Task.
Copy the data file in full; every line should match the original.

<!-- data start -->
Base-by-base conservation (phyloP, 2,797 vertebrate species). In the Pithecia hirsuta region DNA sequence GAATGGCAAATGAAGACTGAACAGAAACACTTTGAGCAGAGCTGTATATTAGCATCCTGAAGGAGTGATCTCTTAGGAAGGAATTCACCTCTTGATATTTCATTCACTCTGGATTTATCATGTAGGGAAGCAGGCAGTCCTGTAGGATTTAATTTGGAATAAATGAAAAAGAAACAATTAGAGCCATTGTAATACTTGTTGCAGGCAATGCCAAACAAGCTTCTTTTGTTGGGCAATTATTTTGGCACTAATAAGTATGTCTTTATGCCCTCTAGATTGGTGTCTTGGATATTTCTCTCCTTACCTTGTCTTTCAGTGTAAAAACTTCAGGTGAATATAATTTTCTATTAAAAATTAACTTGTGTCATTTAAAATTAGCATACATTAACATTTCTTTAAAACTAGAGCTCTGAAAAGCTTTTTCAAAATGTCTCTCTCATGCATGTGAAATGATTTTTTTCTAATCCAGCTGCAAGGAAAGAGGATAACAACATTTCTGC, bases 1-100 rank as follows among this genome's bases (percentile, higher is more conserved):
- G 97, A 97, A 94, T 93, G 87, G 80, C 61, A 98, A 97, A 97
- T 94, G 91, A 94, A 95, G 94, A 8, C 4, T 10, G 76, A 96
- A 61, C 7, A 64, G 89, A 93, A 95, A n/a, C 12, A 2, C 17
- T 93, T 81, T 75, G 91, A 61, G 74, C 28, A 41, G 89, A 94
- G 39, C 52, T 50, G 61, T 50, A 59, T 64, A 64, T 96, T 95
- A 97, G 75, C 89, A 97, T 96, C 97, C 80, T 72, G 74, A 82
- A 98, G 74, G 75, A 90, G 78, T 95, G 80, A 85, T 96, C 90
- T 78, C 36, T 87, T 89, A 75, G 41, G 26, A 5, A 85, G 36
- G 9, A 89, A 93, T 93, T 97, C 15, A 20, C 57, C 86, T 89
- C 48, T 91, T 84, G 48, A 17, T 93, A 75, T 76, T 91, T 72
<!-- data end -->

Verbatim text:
Base-by-base conservation (phyloP, 2,797 vertebrate species). In the Pithecia hirsuta region DNA sequence GAATGGCAAATGAAGACTGAACAGAAACACTTTGAGCAGAGCTGTATATTAGCATCCTGAAGGAGTGATCTCTTAGGAAGGAATTCACCTCTTGATATTTCATTCACTCTGGATTTATCATGTAGGGAAGCAGGCAGTCCTGTAGGATTTAATTTGGAATAAATGAAAAAGAAACAATTAGAGCCATTGTAATACTTGTTGCAGGCAATGCCAAACAAGCTTCTTTTGTTGGGCAATTATTTTGGCACTAATAAGTATGTCTTTATGCCCTCTAGATTGGTGTCTTGGATATTTCTCTCCTTACCTTGTCTTTCAGTGTAAAAACTTCAGGTGAATATAATTTTCTATTAAAAATTAACTTGTGTCATTTAAAATTAGCATACATTAACATTTCTTTAAAACTAGAGCTCTGAAAAGCTTTTTCAAAATGTCTCTCTCATGCATGTGAAATGATTTTTTTCTAATCCAGCTGCAAGGAAAGAGGATAACAACATTTCTGC, bases 1-100 rank as follows among this genome's bases (percentile, higher is more conserved):
- G 97, A 97, A 94, T 93, G 87, G 80, C 61, A 98, A 97, A 97
- T 94, G 91, A 94, A 95, G 94, A 8, C 4, T 10, G 76, A 96
- A 61, C 7, A 64, G 89, A 93, A 95, A n/a, C 12, A 2, C 17
- T 93, T 81, T 75, G 91, A 61, G 74, C 28, A 41, G 89, A 94
- G 39, C 52, T 50, G 61, T 50, A 59, T 64, A 64, T 96, T 95
- A 97, G 75, C 89, A 97, T 96, C 97, C 80, T 72, G 74, A 82
- A 98, G 74, G 75, A 90, G 78, T 95, G 80, A 85, T 96, C 90
- T 78, C 36, T 87, T 89, A 75, G 41, G 26, A 5, A 85, G 36
- G 9, A 89, A 93, T 93, T 97, C 15, A 20, C 57, C 86, T 89
- C 48, T 91, T 84, G 48, A 17, T 93, A 75, T 76, T 91, T 72